Have you wondered why endurance athletes compete in a pack?  What law of attraction pulls so many people together in such a close proximity?  There are some demonstrated benefits, such as drafting a competitor in a cycling race can provide 30% less work than leading.  But why is it rare for us to see a marathon or stage of the Tour de France where a lone competitor strikes out by themselves at the start and attempts to solo to victory.  Breakaways take place but often the attempts become more bold when the finish line is closer and the certainty of reaching it becomes higher.

How often is our strategy determined by what our peers and competitors have done?  Many organizations perform an environmental scan prior to launching a strategic planning effort.  This exercise can be illuminating and constraining at the same time.  I frequently find organizations gravitate towards changes that competitors have made.  Another enterprise hired a Director of Advancement to help them with their fundraising effort.  The conversation quickly becomes, ‘should we hire a professional for our development campaign?’ Organization X will produce a unique marketing piece and suddenly replicas appear from other organizations.  Mirroring another cause is human nature but expecting to standout by staying in the pack is difficult and sometimes irrational.  

Begging for Change: The Dollars and Sense of Making Nonprofits Responsive, Efficient, and Rewarding for All
Is your goal to finish the race with the other organizations?  Robert Egger in his book, Begging for Change would argue that this strategy can be optimal for your organization if you rely on the success of partner enterprises.  It is a worthy philosophy to consider.


Are you in the race and running with the pack because it is the optimal way for your organization to advance its mission?  Are you trying to standout as an organization?  So when do you take over the lead?  Do you even need to be in the race?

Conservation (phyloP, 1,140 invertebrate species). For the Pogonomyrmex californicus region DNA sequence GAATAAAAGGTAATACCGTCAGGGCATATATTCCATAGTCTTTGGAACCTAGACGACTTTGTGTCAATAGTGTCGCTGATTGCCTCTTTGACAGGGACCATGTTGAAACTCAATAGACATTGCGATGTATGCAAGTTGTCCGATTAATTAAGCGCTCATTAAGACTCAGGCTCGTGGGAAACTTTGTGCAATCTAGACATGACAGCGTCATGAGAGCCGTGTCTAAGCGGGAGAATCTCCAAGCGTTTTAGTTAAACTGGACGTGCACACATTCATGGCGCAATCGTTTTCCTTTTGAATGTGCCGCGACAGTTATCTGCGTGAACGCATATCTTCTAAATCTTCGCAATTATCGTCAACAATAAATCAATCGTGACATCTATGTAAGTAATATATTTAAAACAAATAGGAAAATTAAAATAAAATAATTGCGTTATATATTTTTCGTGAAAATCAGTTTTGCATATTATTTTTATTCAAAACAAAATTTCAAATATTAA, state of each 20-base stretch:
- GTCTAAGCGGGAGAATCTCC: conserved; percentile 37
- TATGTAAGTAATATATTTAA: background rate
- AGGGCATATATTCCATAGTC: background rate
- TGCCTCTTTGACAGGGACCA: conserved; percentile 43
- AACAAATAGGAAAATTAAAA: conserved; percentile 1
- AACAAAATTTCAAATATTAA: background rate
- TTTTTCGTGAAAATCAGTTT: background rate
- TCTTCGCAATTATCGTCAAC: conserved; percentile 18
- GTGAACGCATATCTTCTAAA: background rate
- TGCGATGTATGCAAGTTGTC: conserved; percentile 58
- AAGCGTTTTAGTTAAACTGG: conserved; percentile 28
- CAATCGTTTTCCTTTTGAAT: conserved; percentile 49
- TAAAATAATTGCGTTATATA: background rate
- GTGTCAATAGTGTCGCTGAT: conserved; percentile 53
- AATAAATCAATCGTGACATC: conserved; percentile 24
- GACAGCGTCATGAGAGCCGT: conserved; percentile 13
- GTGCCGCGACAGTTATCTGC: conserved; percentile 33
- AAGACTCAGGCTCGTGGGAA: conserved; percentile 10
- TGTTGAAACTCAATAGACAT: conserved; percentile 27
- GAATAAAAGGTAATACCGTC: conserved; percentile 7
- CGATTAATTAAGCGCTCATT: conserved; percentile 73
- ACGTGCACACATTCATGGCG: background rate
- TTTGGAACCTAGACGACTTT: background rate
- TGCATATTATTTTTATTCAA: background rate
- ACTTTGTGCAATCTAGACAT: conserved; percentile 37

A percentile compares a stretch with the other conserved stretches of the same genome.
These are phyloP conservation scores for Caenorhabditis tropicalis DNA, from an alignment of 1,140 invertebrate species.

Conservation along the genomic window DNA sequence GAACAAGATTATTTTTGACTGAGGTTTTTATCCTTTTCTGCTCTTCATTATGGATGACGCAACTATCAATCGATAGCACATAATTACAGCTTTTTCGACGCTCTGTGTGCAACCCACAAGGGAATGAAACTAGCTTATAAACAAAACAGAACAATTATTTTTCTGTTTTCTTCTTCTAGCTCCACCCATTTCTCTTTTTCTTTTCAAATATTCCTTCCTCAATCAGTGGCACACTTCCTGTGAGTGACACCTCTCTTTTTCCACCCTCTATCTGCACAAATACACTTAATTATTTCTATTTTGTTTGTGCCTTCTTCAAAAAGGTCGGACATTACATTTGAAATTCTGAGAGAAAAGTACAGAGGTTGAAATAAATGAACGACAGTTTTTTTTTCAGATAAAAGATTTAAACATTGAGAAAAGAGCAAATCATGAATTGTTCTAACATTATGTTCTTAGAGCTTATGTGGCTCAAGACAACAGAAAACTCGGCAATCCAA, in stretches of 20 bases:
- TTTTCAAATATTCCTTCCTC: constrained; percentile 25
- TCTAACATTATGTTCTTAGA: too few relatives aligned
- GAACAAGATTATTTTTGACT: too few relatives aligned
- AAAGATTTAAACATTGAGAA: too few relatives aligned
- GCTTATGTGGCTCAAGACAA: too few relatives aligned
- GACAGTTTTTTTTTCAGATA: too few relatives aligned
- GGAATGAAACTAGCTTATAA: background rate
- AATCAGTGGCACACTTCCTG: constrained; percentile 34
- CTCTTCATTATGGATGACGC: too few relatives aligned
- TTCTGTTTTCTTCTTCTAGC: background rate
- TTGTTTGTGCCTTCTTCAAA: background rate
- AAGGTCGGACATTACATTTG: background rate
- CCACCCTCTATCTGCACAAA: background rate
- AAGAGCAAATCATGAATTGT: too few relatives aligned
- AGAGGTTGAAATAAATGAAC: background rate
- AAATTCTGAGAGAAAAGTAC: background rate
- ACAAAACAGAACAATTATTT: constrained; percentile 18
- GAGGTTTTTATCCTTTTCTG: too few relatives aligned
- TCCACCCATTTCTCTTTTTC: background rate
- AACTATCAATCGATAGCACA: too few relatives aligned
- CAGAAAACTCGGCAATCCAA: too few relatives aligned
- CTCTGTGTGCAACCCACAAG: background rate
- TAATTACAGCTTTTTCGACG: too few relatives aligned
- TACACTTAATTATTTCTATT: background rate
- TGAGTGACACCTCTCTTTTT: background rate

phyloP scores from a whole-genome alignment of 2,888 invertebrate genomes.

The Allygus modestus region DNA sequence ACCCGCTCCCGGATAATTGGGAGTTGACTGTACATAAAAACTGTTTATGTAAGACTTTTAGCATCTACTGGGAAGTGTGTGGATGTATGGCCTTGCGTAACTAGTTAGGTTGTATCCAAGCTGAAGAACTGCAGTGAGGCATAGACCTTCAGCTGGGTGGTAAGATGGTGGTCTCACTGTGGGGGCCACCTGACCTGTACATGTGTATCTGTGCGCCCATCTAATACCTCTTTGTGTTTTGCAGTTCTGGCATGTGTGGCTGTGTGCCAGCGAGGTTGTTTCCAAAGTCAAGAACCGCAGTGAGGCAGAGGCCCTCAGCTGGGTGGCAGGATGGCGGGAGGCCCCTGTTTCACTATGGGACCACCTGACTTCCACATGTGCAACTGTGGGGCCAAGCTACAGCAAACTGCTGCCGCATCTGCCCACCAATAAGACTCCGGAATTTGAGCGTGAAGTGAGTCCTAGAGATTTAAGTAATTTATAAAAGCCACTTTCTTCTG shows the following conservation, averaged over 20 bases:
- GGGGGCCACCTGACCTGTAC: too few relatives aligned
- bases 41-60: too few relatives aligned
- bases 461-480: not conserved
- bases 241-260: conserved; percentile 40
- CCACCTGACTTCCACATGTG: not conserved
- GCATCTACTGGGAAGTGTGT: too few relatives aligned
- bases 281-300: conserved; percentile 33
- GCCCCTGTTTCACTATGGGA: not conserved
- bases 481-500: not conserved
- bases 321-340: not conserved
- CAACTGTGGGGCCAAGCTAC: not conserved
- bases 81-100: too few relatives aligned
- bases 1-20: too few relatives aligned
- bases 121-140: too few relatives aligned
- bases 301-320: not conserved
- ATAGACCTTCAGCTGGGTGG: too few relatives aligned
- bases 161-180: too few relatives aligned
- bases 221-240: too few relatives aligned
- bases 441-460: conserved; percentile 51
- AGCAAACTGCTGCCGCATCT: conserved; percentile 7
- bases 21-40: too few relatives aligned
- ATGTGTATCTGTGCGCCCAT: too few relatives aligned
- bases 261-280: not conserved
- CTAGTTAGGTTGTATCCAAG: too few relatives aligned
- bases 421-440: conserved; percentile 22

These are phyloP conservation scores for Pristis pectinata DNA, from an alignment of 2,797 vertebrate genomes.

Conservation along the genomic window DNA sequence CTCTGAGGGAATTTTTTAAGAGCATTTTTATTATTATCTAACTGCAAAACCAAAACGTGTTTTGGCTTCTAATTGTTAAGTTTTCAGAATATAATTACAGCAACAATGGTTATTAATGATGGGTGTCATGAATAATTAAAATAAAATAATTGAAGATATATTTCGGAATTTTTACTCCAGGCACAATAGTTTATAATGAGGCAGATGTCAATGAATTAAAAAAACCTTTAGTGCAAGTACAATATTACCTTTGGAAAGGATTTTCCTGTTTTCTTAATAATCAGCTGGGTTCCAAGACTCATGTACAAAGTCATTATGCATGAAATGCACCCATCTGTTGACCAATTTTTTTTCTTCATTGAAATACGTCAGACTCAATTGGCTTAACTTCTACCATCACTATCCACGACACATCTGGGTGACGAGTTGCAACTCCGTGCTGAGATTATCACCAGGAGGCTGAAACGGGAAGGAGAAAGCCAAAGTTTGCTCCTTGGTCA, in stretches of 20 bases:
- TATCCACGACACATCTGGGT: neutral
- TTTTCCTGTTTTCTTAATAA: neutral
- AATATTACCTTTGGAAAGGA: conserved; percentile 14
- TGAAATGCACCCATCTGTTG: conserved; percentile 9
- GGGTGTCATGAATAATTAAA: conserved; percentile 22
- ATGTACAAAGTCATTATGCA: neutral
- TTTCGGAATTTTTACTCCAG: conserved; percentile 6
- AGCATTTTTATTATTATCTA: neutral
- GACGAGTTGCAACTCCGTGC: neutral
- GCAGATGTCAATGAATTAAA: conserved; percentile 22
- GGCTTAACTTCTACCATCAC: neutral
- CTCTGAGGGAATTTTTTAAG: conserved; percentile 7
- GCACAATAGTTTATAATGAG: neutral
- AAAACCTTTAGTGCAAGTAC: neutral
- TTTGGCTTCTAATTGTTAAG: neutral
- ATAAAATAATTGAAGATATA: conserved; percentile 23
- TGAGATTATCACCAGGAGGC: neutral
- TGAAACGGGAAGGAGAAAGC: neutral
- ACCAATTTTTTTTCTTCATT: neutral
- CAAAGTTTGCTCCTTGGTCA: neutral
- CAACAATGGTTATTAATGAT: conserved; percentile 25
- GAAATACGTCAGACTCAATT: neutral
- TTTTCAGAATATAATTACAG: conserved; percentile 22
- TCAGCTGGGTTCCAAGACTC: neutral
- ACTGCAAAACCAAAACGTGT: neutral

Train to Race or Race to Train?

Elite athletes train to race but most athletes race to train. The difference is that a professional athletes design a program and schedule a plan to build fitness and speed for specific competitions. This approach is process focused. Many amateurs go for the event approach. They race which then gives them motivation to train. A race result from one week inspires or motivates training for another week before they race again. The race remains the focus and they construct as much scaffolding (training) that can be assembled around the event. This strategy is more of an organic approach to a fitness plan. Panning is based on the race. An elite athlete typically takes a more holistic view, managing both the process and content. A few races are identified as the primary objective and then additional races and training are planned to build the best fitness level to maximize performance at the highlighted competitions.

To quote Seth Godin’s blog entry from December 10th, “Events are easier to manage, pay for and get excited about. Processes build results for the long haul.”

Is your organization event focused, in the race to train mode? Does your organization take a train to race approach and link the events to strategic priorities? Do you monitor the process? Which approach will help you win the Gold?